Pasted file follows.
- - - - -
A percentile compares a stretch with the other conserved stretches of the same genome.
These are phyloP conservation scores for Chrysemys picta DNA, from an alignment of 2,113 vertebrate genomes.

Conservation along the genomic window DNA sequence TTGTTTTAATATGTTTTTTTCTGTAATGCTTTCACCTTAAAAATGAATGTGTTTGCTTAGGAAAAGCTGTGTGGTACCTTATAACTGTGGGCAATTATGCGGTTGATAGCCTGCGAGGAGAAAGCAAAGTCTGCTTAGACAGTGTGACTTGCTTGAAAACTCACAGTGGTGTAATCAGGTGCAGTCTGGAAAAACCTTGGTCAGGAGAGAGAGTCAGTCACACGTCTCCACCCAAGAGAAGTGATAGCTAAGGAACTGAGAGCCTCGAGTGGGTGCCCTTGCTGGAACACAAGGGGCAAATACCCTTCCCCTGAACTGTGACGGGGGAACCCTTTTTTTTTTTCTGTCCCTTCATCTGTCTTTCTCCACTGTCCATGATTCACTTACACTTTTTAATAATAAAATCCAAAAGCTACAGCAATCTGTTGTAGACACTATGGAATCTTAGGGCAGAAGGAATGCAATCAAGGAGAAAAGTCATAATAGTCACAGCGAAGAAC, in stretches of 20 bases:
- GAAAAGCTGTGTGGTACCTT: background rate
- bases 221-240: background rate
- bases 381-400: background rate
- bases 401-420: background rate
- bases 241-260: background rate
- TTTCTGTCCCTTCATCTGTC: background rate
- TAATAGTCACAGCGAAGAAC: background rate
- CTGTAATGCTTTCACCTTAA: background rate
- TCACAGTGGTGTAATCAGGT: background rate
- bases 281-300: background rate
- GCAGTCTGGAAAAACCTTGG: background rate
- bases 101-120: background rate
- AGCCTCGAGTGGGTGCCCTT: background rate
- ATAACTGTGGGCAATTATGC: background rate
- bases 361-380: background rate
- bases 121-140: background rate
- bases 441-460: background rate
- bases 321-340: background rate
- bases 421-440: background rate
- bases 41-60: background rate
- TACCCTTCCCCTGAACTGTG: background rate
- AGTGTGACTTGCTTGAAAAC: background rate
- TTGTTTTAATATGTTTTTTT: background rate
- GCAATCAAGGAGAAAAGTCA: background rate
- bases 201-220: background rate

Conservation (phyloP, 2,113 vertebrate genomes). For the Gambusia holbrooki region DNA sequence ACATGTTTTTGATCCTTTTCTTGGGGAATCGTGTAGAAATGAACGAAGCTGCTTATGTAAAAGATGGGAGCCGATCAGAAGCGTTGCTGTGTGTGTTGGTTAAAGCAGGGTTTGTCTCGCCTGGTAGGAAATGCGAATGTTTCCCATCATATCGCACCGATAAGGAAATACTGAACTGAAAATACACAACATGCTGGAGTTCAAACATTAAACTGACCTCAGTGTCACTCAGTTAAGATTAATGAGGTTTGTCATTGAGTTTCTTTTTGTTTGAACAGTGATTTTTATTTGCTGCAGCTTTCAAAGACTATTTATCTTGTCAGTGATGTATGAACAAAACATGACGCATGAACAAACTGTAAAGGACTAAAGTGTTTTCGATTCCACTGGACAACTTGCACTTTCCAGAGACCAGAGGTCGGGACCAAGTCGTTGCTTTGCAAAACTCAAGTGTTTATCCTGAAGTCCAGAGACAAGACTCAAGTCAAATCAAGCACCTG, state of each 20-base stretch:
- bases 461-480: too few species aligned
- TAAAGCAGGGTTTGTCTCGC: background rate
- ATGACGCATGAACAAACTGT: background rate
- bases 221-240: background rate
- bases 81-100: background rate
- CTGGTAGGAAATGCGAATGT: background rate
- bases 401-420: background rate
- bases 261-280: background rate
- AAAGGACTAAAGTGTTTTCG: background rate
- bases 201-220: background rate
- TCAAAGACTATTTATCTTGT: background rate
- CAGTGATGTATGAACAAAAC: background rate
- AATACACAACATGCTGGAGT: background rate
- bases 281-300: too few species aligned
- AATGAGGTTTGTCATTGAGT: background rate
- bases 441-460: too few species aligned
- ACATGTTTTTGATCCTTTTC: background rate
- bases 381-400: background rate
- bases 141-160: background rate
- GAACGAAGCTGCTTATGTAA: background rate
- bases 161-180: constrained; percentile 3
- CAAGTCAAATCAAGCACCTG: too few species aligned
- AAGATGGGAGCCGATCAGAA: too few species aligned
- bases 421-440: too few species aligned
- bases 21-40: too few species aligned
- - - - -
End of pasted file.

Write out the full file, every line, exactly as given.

A percentile compares a stretch with the other conserved stretches of the same genome.
These are phyloP conservation scores for Chrysemys picta DNA, from an alignment of 2,113 vertebrate genomes.

Conservation along the genomic window DNA sequence TTGTTTTAATATGTTTTTTTCTGTAATGCTTTCACCTTAAAAATGAATGTGTTTGCTTAGGAAAAGCTGTGTGGTACCTTATAACTGTGGGCAATTATGCGGTTGATAGCCTGCGAGGAGAAAGCAAAGTCTGCTTAGACAGTGTGACTTGCTTGAAAACTCACAGTGGTGTAATCAGGTGCAGTCTGGAAAAACCTTGGTCAGGAGAGAGAGTCAGTCACACGTCTCCACCCAAGAGAAGTGATAGCTAAGGAACTGAGAGCCTCGAGTGGGTGCCCTTGCTGGAACACAAGGGGCAAATACCCTTCCCCTGAACTGTGACGGGGGAACCCTTTTTTTTTTTCTGTCCCTTCATCTGTCTTTCTCCACTGTCCATGATTCACTTACACTTTTTAATAATAAAATCCAAAAGCTACAGCAATCTGTTGTAGACACTATGGAATCTTAGGGCAGAAGGAATGCAATCAAGGAGAAAAGTCATAATAGTCACAGCGAAGAAC, in stretches of 20 bases:
- GAAAAGCTGTGTGGTACCTT: background rate
- bases 221-240: background rate
- bases 381-400: background rate
- bases 401-420: background rate
- bases 241-260: background rate
- TTTCTGTCCCTTCATCTGTC: background rate
- TAATAGTCACAGCGAAGAAC: background rate
- CTGTAATGCTTTCACCTTAA: background rate
- TCACAGTGGTGTAATCAGGT: background rate
- bases 281-300: background rate
- GCAGTCTGGAAAAACCTTGG: background rate
- bases 101-120: background rate
- AGCCTCGAGTGGGTGCCCTT: background rate
- ATAACTGTGGGCAATTATGC: background rate
- bases 361-380: background rate
- bases 121-140: background rate
- bases 441-460: background rate
- bases 321-340: background rate
- bases 421-440: background rate
- bases 41-60: background rate
- TACCCTTCCCCTGAACTGTG: background rate
- AGTGTGACTTGCTTGAAAAC: background rate
- TTGTTTTAATATGTTTTTTT: background rate
- GCAATCAAGGAGAAAAGTCA: background rate
- bases 201-220: background rate

Conservation (phyloP, 2,113 vertebrate genomes). For the Gambusia holbrooki region DNA sequence ACATGTTTTTGATCCTTTTCTTGGGGAATCGTGTAGAAATGAACGAAGCTGCTTATGTAAAAGATGGGAGCCGATCAGAAGCGTTGCTGTGTGTGTTGGTTAAAGCAGGGTTTGTCTCGCCTGGTAGGAAATGCGAATGTTTCCCATCATATCGCACCGATAAGGAAATACTGAACTGAAAATACACAACATGCTGGAGTTCAAACATTAAACTGACCTCAGTGTCACTCAGTTAAGATTAATGAGGTTTGTCATTGAGTTTCTTTTTGTTTGAACAGTGATTTTTATTTGCTGCAGCTTTCAAAGACTATTTATCTTGTCAGTGATGTATGAACAAAACATGACGCATGAACAAACTGTAAAGGACTAAAGTGTTTTCGATTCCACTGGACAACTTGCACTTTCCAGAGACCAGAGGTCGGGACCAAGTCGTTGCTTTGCAAAACTCAAGTGTTTATCCTGAAGTCCAGAGACAAGACTCAAGTCAAATCAAGCACCTG, state of each 20-base stretch:
- bases 461-480: too few species aligned
- TAAAGCAGGGTTTGTCTCGC: background rate
- ATGACGCATGAACAAACTGT: background rate
- bases 221-240: background rate
- bases 81-100: background rate
- CTGGTAGGAAATGCGAATGT: background rate
- bases 401-420: background rate
- bases 261-280: background rate
- AAAGGACTAAAGTGTTTTCG: background rate
- bases 201-220: background rate
- TCAAAGACTATTTATCTTGT: background rate
- CAGTGATGTATGAACAAAAC: background rate
- AATACACAACATGCTGGAGT: background rate
- bases 281-300: too few species aligned
- AATGAGGTTTGTCATTGAGT: background rate
- bases 441-460: too few species aligned
- ACATGTTTTTGATCCTTTTC: background rate
- bases 381-400: background rate
- bases 141-160: background rate
- GAACGAAGCTGCTTATGTAA: background rate
- bases 161-180: constrained; percentile 3
- CAAGTCAAATCAAGCACCTG: too few species aligned
- AAGATGGGAGCCGATCAGAA: too few species aligned
- bases 421-440: too few species aligned
- bases 21-40: too few species aligned